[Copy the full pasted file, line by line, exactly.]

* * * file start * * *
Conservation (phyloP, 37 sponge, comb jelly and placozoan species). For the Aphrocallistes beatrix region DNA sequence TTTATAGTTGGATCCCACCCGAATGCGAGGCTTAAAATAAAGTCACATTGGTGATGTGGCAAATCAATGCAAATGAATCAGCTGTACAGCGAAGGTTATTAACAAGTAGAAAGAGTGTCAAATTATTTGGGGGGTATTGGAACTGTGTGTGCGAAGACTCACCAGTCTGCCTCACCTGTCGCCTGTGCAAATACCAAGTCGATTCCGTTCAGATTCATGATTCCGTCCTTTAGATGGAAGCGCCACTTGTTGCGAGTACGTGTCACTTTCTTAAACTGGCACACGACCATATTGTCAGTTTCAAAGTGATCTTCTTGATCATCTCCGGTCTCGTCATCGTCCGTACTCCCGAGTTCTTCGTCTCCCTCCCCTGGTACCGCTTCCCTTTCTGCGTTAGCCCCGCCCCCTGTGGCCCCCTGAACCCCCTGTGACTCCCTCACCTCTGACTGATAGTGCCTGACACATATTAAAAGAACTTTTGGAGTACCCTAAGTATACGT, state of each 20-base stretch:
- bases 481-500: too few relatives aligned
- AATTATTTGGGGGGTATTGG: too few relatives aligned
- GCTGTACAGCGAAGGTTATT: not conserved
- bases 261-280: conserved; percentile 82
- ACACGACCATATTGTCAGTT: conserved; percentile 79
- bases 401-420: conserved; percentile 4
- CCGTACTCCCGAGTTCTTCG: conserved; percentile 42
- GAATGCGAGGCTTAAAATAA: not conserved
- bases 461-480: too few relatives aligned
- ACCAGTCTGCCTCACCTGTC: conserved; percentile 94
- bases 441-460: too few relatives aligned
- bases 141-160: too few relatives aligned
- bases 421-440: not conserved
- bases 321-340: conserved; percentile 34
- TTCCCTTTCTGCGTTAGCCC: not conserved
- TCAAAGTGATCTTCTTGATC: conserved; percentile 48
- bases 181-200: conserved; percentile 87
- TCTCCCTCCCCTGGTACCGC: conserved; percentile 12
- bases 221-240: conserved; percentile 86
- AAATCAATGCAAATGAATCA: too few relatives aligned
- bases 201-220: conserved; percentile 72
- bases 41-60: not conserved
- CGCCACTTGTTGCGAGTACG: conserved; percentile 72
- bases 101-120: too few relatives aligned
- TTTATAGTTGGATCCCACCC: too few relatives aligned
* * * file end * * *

Conservation (phyloP, 37 sponge, comb jelly and placozoan species). For the Aphrocallistes beatrix region DNA sequence TTTATAGTTGGATCCCACCCGAATGCGAGGCTTAAAATAAAGTCACATTGGTGATGTGGCAAATCAATGCAAATGAATCAGCTGTACAGCGAAGGTTATTAACAAGTAGAAAGAGTGTCAAATTATTTGGGGGGTATTGGAACTGTGTGTGCGAAGACTCACCAGTCTGCCTCACCTGTCGCCTGTGCAAATACCAAGTCGATTCCGTTCAGATTCATGATTCCGTCCTTTAGATGGAAGCGCCACTTGTTGCGAGTACGTGTCACTTTCTTAAACTGGCACACGACCATATTGTCAGTTTCAAAGTGATCTTCTTGATCATCTCCGGTCTCGTCATCGTCCGTACTCCCGAGTTCTTCGTCTCCCTCCCCTGGTACCGCTTCCCTTTCTGCGTTAGCCCCGCCCCCTGTGGCCCCCTGAACCCCCTGTGACTCCCTCACCTCTGACTGATAGTGCCTGACACATATTAAAAGAACTTTTGGAGTACCCTAAGTATACGT, state of each 20-base stretch:
- bases 481-500: too few relatives aligned
- AATTATTTGGGGGGTATTGG: too few relatives aligned
- GCTGTACAGCGAAGGTTATT: not conserved
- bases 261-280: conserved; percentile 82
- ACACGACCATATTGTCAGTT: conserved; percentile 79
- bases 401-420: conserved; percentile 4
- CCGTACTCCCGAGTTCTTCG: conserved; percentile 42
- GAATGCGAGGCTTAAAATAA: not conserved
- bases 461-480: too few relatives aligned
- ACCAGTCTGCCTCACCTGTC: conserved; percentile 94
- bases 441-460: too few relatives aligned
- bases 141-160: too few relatives aligned
- bases 421-440: not conserved
- bases 321-340: conserved; percentile 34
- TTCCCTTTCTGCGTTAGCCC: not conserved
- TCAAAGTGATCTTCTTGATC: conserved; percentile 48
- bases 181-200: conserved; percentile 87
- TCTCCCTCCCCTGGTACCGC: conserved; percentile 12
- bases 221-240: conserved; percentile 86
- AAATCAATGCAAATGAATCA: too few relatives aligned
- bases 201-220: conserved; percentile 72
- bases 41-60: not conserved
- CGCCACTTGTTGCGAGTACG: conserved; percentile 72
- bases 101-120: too few relatives aligned
- TTTATAGTTGGATCCCACCC: too few relatives aligned